Faced with these problems, public discontent has been building for many years. Yet because civil society in war-traumatized Bosnia has recovered only slowly, it has taken a long time for frustration to tip over into action. "People are afraid of each other. So even though nearly everyone has agreed for a long time that the political establishment as a whole is hopelessly corrupt and profits from stove-piping conflict, when it comes time to actually organize a response to this, it has previously been timid," says Mujanovic.

Some optimistic analysts are dubbing the protests as a "Bosnian Spring," characterized by multiethnic opposition to the state. "This is not just a flash in the pan," says Mujanovic. "This is the Bosnian people waking up. We can see that the people have really had enough of this situation, of these politicians."

"Now people are fed up.... We don't want to think about ethnic differences any more," says Emir Hozdic, a civil rights activist in Sarajevo, standing outside the city's main government building that is now scarred by fire. "When people are hungry, they don't ask what your ethnic background is."

Yet the rallying cry of a multiethnic "Bosnian Spring" should be treated with a healthy dose of caution. There are many people with a vested interested in maintaining the status quo -- not least the politicians whose popular support relies on it. And perhaps no one is more invested than Milorad Dodik, the long-time leader of Republika Srpksa. "We are ready to prevent any attempts to import protests and violence from the Federation," he announced in a barbed statement that implicitly labeled the recent demonstrations as an unwanted Bosniak disruption in the country. Dodik, a Serb nationalist, also warned that anyone who attempted to protest in Republika Srpska would face "criminal prosecution."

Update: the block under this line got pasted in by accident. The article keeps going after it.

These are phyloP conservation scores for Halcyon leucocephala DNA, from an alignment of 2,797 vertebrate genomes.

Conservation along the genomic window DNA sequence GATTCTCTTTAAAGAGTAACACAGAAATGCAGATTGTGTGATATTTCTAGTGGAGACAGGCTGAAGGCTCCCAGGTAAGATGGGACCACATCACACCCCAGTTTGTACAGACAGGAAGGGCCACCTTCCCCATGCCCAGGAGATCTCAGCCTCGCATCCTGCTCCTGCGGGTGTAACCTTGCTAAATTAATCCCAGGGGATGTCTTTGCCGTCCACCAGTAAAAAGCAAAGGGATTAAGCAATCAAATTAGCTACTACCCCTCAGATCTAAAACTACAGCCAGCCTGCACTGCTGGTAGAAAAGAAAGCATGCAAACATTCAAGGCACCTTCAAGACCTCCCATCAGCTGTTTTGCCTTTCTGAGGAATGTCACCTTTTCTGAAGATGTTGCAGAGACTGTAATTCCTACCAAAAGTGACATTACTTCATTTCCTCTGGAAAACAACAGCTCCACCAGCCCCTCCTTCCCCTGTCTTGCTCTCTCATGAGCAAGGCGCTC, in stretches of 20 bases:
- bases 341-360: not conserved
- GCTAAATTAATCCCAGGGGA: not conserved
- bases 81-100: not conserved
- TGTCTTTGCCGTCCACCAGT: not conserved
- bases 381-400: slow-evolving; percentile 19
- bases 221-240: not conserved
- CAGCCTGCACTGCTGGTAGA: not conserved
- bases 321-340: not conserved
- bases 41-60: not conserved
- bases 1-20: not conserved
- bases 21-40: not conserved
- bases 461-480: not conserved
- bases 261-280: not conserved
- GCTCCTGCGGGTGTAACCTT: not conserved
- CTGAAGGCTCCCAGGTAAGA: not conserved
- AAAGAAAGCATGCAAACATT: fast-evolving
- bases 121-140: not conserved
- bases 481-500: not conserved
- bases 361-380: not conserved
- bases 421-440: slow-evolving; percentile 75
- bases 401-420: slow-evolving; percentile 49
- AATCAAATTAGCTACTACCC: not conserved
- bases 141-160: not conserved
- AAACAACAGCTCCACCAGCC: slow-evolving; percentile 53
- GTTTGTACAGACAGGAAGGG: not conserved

Thus far, demonstrations outside the Federation have remained limited. On Sunday, in the town of Bijeljina in Republika Srpska, there were two rival protests held: one against the local government, the other in support of Serb authorities.

Exactly what will happen next is unclear. In the short term, the void left by the wave of resignations in local government will need to be addressed, but the vacancies won't be filled easily. "I don't think many people will be stepping forward to take these positions. Either there aren't realistic local options for alternative leaders, or people won't want to do the job in these circumstances," says Brkan, the political analyst in Sarajevo.

Protesters are demanding that the government hold elections scheduled for October early, a move now seemingly backed by two parties in the country's ruling coalition. But while this could certainly help diffuse tensions and fill abandoned seats, it would first require an amendment to the electoral laws in Bosnia's constitution, as there are currently no legal provisions for holding a snap vote.

Something needs to be done quickly, Brkan says, as a prolonged absence of local authorities in some areas "will likely spark more unrest."